Introduction: Performing Economic Thought; Chapter 1. Tables and Metaphors: Mountfort's The Launching of the Mary; Chapter 2. Overflowing Props: Massinger's The Emperor of the East; Chapter 3. Characterising Economics: Middleton and Rowley's The Changeling; Chapter 4. The Panoramic Stage: Shakespeare's The Merchant of Venice and Cymbeline; Chapter 5. Stage-Managing Interpretation: Jonson's The Staple of News; Chapter 6. Generic Self-Reflexivity: Brome's A Jovial Crew; Chapter 7. The Performativity of Economic Models: Heywood's If You Know Not Me, You Know Nobody, Part II and Massinger's The Picture.
Bradley D. Ryner is an Assistant Profesor of English at Arizona State University. His work has appeared in English Studies, Early Modern Literary Studies, and in various edited collections.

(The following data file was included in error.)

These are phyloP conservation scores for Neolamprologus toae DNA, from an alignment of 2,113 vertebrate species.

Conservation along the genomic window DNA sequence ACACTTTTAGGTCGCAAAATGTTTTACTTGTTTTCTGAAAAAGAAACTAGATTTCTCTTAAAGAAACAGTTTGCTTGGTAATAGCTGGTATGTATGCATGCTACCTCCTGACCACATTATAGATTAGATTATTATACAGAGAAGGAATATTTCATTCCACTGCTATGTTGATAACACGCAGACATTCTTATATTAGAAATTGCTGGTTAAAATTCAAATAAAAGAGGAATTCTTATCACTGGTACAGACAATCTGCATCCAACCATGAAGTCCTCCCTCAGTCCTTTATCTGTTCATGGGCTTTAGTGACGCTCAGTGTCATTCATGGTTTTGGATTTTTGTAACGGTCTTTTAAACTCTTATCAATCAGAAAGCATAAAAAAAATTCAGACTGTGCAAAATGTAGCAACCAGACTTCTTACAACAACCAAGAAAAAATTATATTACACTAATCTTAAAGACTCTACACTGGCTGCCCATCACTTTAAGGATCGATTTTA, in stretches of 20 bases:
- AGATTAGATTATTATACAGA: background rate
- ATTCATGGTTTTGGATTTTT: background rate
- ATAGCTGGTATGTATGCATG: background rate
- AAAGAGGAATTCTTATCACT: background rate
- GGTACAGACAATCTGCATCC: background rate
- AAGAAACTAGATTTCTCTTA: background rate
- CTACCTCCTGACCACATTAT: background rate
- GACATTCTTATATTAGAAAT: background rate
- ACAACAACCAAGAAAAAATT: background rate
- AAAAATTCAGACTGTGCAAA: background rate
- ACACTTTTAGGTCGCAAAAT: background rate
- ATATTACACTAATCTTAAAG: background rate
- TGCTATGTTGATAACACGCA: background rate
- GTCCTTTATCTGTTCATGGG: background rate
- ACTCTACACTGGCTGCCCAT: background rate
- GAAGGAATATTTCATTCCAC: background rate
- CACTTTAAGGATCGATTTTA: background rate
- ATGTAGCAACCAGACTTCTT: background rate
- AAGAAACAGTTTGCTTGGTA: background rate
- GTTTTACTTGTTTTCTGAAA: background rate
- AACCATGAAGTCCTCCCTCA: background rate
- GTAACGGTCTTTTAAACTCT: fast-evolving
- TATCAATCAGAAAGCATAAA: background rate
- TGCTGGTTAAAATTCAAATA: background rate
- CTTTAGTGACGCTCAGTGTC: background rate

"Performing Economic Thought is an innovative investigation of theatrical technique and mercantilist discourse. Ryner provides lucid readings of dense economic treatises and cogent explications of demanding theoretical material. His objective of historicize the division between fact and fiction that has bought a privileged place for economics is important and ambitious." -- Amanda Bailey in Shakespeare Quarterly 66.3 (2015) "I wish there were more books like Bradley D. Ryner's Performing Economic Thought... Ryner provides... a serious account of what literature and especially drama can do in the wider world of ideas. [...] This is the kind of book that speculatively inclined economists should (and could) read, and that every early modernist scholar of literature will want to sample." -- Roland Greene in SEL 55.2 (2015)"Ryner has staked out his own turf in this excellent book: he treats seriously economic thought in Renaissance drama, and illuminates the formal qualities of plays that display that thought. In the end, he is successful in his project to compare the efficacy of mercantilists' economic models and playwrights' plays: while both attempt to link individual actions to their systemic effects, plays' more comprehensive, mediated and consciously constructed models successfully 'teach' audiences how to see complex socio-economic patterns and their consequences." -- Jill P. Ingram in Review of English Studies 66 (2015) "Ryner ventures into well-travelled waters in Performing Economic Thought but happily he produces substantial returns on investment. Rather than approach the early modern 'business' of theatre in the manner of William Ingram and Melissa Aaron, or as a naturalizing representation of nascent capitalism a la Jean-Christophe Agnew or Richard Halpern, Ryner compares drama and mercantile writing between 1600 and 1642 as forms of knowledge. The result is compelling, well-documented, and lucidly written.... Performing Economic Thought... demonstrates that the early modern stage could produce new knowledge about economic discourse, especially that economic writing is itself performative." -- Aaron Kitch in Renaissance Studies 29.3 (2015)"